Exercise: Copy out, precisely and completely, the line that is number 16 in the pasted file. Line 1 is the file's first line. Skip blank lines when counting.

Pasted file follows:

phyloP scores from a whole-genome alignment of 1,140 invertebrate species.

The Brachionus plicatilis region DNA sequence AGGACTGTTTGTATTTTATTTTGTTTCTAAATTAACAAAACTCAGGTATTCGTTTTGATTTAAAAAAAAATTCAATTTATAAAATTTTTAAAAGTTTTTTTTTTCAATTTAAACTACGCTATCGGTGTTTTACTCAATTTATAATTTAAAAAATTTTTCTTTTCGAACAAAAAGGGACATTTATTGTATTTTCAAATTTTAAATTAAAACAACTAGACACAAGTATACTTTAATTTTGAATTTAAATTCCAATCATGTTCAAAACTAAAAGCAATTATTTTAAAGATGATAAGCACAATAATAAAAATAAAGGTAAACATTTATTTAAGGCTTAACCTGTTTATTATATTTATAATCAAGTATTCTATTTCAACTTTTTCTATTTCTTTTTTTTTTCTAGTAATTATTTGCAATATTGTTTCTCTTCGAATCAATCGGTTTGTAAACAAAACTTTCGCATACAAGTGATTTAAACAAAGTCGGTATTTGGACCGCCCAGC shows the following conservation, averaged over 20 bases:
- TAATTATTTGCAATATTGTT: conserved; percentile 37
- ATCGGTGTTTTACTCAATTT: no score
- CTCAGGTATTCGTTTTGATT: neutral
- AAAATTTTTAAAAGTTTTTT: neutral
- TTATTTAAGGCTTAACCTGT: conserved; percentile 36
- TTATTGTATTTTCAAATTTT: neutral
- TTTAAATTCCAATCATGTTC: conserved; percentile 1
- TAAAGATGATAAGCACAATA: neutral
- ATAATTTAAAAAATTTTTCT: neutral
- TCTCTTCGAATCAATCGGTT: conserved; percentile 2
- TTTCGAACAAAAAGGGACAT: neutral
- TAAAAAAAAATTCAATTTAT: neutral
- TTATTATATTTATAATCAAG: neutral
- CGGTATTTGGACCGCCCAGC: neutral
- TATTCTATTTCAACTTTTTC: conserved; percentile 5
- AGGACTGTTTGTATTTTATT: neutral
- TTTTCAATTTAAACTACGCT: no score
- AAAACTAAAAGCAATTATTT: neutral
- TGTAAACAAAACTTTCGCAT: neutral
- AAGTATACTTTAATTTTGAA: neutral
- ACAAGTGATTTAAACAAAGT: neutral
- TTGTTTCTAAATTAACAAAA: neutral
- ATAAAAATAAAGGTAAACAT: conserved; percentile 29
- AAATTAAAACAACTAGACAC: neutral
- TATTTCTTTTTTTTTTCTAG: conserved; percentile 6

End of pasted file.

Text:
- CGGTATTTGGACCGCCCAGC: neutral